So that may be one reason for the lack of new blood to Google+ you've observed. However, I don't really know of a better alternative. Certainly videos and tweets can't replace articles, but maybe a combination of all three is most effective.

    ReplyDelete
  4. I really appreciate your professional approach.These are pieces of very useful information that will be of great use for me in future.

    หนังชีวประวัติ

    ReplyDelete
  5. Hey Matt, of the Necromancer Games products for 5e, do you have any product that details a hexcrawl protocol?

    Tomb of Annihilation has one, but I was wondering if perhaps a directory OSR inspired one might be simpler to generalize and use elsewhere.

    ReplyDelete
  6. “You know you're in love when you can't fall asleep because reality is finally better than your dreams.”
    Online Shopping Engine
    Price Comparison Engine
    Best Price Online Shopping Engine

    ReplyDelete
  7. You Have More Utility For Fighting Men Than in Most OSR. There is only one real rule.

    https://rfpgurus.com/
    https://compareelectricrates.choicegenie.com
    https://texaselectricrates.choicegenie.com
    https://texaselectricityratings.choicegenie.com
    https://powertochoose.choicegenie.com
    https://electricityplans.choicegenie.com
    https://electricrate.choicegenie.com
    https://texaselectricityratings.choicegenie.com

    ReplyDelete
  8. It’s really a great and helpful piece of information. I am happy that you simply shared this helpful information with us.

    ดูหนังออนไลน์

    ReplyDelete
  9. Compare electric rates USA Making an energy choice that is efficient can make a big difference in the cost of your energy bill. No need of a major investment in time or money to make sure you’re wasting less energy and saving more. Commercial Texas electric rates If your dryer isn’t providing enough heat or moving air sufficiently through the clothes, then you might have noticed they are taking longer to dry, and at times, not dry at all. Compare Electric Rates Making an energy choice that is efficient can make a big difference in the cost of your energy bill. No need of a major investment in time or money to make sure you’re wasting less energy and saving more. Texas Electric Rates place heat-resistant reflectors between radiators and walls. In the winter, this will help heat the room instead of the wall. Texas Electric Company To keep out the heat of the summer sun, close window shades, and drapes in warm weather and also pay less for power in turn. Power to Choose but also to save water by scraping dishes instead of rinsing them before loading in the dishwasher.Compare Electric Plans Most dishwashers are designed to thoroughly clean dishes that have food scraps, as compared to rinsing off. Commercial Electric Rates Texas If your dryer isn’t providing enough heat or moving air sufficiently through the clothes, then you might have noticed they are taking longer to dry, and at times, not dry at all. Compare electric plans Texas summaries the inevitable bill shock into four stages! Best electric providers Texas!!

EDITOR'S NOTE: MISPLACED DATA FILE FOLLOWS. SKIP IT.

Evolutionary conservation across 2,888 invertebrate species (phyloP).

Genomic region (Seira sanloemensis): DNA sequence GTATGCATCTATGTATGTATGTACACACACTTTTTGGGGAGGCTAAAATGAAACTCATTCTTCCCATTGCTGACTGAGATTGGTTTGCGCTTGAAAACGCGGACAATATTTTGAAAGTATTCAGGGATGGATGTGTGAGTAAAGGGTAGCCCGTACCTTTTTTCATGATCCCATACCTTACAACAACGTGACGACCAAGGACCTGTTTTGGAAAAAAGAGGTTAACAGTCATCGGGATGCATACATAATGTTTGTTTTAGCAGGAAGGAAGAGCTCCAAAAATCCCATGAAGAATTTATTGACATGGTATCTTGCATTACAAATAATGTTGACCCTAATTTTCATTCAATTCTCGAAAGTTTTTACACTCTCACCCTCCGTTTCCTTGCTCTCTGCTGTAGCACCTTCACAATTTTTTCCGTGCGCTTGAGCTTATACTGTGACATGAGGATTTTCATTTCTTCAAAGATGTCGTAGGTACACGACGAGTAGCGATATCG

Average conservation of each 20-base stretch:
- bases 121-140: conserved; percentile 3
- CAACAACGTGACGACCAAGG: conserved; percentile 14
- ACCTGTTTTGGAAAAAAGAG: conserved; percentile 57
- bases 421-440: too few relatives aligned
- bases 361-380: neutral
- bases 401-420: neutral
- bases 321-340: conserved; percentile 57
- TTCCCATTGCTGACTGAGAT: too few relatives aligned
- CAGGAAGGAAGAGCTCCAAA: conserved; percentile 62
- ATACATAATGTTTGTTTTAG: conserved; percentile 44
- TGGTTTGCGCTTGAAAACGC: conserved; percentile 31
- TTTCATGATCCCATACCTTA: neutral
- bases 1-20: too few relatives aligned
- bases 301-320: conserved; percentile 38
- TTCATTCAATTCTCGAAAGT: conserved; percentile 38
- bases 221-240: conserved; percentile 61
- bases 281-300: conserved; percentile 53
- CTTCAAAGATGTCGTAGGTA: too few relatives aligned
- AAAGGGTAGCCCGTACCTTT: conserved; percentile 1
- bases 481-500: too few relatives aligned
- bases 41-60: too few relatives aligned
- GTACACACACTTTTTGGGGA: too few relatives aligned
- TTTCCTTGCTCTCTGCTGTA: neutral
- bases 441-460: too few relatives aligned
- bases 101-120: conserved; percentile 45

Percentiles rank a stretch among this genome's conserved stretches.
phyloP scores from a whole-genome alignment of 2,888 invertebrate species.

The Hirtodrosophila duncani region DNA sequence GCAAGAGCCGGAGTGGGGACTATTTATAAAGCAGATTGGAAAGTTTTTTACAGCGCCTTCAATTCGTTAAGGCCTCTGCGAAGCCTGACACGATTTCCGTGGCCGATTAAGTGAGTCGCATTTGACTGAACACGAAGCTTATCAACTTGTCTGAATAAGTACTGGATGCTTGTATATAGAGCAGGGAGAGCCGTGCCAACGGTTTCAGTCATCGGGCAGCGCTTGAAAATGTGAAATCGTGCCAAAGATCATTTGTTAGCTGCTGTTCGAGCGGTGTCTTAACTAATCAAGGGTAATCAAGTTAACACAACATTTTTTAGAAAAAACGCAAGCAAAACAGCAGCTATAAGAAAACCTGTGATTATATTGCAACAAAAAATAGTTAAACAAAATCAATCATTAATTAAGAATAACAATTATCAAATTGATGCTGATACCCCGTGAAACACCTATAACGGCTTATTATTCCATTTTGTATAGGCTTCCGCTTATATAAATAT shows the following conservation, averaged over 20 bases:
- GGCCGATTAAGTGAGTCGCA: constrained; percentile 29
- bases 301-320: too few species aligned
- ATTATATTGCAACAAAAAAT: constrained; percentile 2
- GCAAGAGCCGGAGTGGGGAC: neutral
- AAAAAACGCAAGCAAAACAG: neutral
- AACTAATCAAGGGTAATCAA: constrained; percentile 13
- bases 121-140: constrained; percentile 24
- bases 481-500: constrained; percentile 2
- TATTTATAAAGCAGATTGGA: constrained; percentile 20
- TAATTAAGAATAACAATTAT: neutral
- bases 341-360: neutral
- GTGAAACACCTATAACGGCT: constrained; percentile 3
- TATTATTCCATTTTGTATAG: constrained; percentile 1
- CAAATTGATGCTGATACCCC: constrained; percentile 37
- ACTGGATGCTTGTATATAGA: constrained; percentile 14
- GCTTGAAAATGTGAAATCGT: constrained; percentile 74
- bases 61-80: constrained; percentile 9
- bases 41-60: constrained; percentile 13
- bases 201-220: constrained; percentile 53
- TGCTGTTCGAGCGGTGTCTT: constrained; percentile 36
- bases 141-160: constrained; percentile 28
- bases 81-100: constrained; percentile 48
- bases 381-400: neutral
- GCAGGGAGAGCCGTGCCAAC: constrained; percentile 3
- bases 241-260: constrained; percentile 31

ReplyDelete